Albert arrived back in England on 24th August 1915 a part of a prisoner exchange and was admitted to the 3rd London General Hospital on the 25th August 1915. A medical report stated that the bones had healed in ‘malposition‘ and his arm and hand were badly wasted and movement very restricted. There was also damage to the nerves and the circulation, such that the skin was atrophied. The report concluded: “The limb is almost useless below the elbow“.
On 7th September 1915 he was recommended for a discharge as being unfit for (i) war service; (ii) home service, or, (iii) light duties. He was granted a pension of 12/6d (63p) per week, plus 1/3d (6p) for his child, and finally discharged on 31st December 1915. In total he had served 11 years 358 days with the Regiment.
However, through an oversight, Albert was not issued with an armlet to show he had been wounded in action and so received abuse and pressure for not being identified as having served.
Sadly, just a few months later on 11th May 1916 Albert was found hanged under the staircase of his home after suffering from deep depression. He is buried in St Matthew Churchyard, Haslington. His death prompted questions in Parliament and is reported in Hansard, 27 June 1916 vol 83 c703.
Transcript of Hansard: 27th June 1916 vol 83 c703
Sir Herbert Nield
asked the Under-Secretary of State for War whether his attention has been called to the circumstances which caused Private Albert Ellis Brook, of the 1st Battalion Cheshire Regiment, to take his own life, consequent upon his discharge from hospital as unfit for further service and the taunts which he experienced from those who, not knowing the facts, treated him as a shirker; whether he is aware that Private Brook was badly wounded at Mons, where he was captured by the enemy, and for a year was imprisoned in Germany, where he suffered much ill-treatment by the German authorities, being afterwards exchanged; and whether, in view of these circumstances and to prevent other discharged wounded men being similarly treated, the War Office will cause a badge, armlet, or some such distinctive device to be supplied to every man who has been rendered permanently unfit for further service on their discharge from hospital which shall indicate that they have been injured in the defence of the Empire and have not escaped from service under the plea of a conscientious objection?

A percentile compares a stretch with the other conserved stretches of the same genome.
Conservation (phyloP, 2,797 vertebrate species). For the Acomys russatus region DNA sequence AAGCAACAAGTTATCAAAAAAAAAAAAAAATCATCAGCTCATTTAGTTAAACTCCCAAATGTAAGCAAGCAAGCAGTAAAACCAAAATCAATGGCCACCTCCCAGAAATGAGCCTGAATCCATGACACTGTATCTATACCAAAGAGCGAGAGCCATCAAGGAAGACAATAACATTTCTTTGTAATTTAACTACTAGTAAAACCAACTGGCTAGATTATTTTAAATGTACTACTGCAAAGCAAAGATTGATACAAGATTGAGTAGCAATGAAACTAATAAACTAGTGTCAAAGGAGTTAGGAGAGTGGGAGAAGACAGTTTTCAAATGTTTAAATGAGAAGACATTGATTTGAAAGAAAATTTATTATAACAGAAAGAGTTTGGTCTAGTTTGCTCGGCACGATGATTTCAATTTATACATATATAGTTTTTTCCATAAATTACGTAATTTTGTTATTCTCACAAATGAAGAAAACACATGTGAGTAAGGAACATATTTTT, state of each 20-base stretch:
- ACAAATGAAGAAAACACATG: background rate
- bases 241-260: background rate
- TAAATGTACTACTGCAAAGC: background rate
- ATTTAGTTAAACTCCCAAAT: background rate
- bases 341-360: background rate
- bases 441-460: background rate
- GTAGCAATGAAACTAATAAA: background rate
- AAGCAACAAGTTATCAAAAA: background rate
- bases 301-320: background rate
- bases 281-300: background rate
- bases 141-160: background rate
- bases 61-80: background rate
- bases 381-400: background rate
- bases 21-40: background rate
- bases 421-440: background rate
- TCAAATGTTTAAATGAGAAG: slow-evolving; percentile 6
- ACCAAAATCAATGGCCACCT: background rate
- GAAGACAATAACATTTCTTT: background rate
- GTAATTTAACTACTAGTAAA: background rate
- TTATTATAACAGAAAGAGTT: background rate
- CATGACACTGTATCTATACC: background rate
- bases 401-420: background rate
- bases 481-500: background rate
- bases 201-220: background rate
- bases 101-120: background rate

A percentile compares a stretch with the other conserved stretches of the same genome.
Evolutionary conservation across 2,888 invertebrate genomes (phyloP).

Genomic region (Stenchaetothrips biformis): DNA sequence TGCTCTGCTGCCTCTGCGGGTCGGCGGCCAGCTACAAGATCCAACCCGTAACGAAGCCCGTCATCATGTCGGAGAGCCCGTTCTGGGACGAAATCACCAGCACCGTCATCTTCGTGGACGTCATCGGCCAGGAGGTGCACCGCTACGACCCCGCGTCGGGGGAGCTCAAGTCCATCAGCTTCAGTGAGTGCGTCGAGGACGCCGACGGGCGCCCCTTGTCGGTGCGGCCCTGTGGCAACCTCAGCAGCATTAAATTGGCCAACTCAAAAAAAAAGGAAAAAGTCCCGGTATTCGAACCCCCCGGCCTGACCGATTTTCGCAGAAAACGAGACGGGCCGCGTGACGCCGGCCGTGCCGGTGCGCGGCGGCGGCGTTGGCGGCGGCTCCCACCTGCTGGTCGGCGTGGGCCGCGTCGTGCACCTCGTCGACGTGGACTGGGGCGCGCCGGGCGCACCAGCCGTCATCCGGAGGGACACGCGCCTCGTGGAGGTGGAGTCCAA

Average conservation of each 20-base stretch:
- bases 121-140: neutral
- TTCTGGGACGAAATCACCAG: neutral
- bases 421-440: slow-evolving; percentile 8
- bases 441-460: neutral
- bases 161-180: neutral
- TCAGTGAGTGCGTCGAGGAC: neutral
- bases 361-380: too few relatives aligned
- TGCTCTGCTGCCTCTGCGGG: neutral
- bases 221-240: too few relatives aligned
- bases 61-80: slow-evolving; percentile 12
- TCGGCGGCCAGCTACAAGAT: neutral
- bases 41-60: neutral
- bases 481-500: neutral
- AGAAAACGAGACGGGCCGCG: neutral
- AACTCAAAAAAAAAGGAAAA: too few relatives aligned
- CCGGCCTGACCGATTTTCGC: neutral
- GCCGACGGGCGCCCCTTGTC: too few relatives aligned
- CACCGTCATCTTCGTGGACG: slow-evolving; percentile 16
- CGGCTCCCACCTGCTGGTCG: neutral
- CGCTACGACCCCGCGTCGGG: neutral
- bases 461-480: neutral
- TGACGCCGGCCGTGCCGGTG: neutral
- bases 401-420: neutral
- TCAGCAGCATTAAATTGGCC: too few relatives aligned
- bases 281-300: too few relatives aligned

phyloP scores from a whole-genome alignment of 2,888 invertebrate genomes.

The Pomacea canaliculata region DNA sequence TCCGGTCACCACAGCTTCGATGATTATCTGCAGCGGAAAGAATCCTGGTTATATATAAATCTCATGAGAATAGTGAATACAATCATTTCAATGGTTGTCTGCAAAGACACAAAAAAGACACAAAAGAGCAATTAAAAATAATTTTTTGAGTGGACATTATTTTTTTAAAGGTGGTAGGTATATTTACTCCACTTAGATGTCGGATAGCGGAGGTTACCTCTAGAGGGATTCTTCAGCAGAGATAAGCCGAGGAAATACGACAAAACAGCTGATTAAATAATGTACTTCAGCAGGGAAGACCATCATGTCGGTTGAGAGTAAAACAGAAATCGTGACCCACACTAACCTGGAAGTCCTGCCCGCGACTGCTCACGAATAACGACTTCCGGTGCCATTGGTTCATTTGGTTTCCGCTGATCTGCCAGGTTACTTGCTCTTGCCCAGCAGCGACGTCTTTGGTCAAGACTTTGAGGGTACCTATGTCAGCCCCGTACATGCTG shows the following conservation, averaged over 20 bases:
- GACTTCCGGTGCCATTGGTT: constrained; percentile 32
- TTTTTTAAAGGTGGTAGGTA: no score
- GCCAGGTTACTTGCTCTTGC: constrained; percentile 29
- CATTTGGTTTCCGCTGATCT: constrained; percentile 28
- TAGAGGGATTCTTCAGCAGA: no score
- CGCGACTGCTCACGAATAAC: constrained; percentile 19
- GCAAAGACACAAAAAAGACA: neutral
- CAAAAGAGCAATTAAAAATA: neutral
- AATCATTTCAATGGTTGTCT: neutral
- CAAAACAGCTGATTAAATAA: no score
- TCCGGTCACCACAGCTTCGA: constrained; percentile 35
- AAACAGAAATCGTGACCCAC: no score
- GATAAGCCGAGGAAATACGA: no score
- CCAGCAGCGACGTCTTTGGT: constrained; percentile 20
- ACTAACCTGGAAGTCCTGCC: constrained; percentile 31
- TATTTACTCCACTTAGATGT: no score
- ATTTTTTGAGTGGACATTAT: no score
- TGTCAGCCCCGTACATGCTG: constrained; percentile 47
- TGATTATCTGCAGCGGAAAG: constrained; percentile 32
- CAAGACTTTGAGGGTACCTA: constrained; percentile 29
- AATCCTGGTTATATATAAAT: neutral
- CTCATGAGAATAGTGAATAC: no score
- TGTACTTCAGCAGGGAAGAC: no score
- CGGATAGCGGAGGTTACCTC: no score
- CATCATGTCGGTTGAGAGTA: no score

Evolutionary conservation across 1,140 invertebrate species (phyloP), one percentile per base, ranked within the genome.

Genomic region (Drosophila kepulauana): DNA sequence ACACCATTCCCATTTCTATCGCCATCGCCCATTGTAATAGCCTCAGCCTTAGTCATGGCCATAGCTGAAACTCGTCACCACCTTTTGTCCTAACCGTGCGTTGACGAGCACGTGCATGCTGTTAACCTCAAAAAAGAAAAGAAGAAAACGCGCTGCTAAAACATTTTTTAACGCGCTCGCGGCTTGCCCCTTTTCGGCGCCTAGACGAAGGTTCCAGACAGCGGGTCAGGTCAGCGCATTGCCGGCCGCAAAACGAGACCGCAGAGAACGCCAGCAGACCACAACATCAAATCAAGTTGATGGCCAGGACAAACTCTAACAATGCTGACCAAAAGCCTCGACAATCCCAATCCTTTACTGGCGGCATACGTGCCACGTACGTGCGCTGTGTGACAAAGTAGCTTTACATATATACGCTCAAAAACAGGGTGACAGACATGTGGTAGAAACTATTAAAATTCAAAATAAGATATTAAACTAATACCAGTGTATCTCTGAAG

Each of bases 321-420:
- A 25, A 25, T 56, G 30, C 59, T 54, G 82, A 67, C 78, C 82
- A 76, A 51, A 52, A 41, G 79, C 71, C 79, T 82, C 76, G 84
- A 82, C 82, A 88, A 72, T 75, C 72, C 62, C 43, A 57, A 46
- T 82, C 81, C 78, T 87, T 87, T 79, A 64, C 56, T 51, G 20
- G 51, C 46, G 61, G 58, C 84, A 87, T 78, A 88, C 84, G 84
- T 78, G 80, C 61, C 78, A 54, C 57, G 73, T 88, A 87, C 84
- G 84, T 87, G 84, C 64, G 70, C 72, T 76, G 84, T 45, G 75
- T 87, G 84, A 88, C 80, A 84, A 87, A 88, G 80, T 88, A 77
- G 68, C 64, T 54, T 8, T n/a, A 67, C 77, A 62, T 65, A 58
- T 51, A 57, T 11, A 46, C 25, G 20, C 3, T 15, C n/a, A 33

Mr Harold Tennant
I am unaware of the circumstances which led to Private Brook taking his own life. He was wounded in the arm and captured in August, 1914, and was exchanged as a prisoner of war and admitted to the 3rd London General Hospital on the 25th August, 1915, and was discharged as no longer physically fit for war service in December, 1915. He was awarded a pension. It has been ascertained that, through an oversight, Private Brook did not have an armlet issued to him. Upon the general question of the issue of armlets, I would ask the hon. Member to await my reply to the next question on the Paper.
It could be that this case instigated the introduction of the The Silver War Badge
The Silver War Badge, sometimes erroneously called the Silver Wound Badge, was authorised in September 1916 and takes the form of a circular badge with the legend “For King and Empire-Services Rendered” surrounding the George V cypher. The badge was awarded to all of those military personnel who were discharged as a result of sickness or wounds contracted or received during the war, either at home or overseas.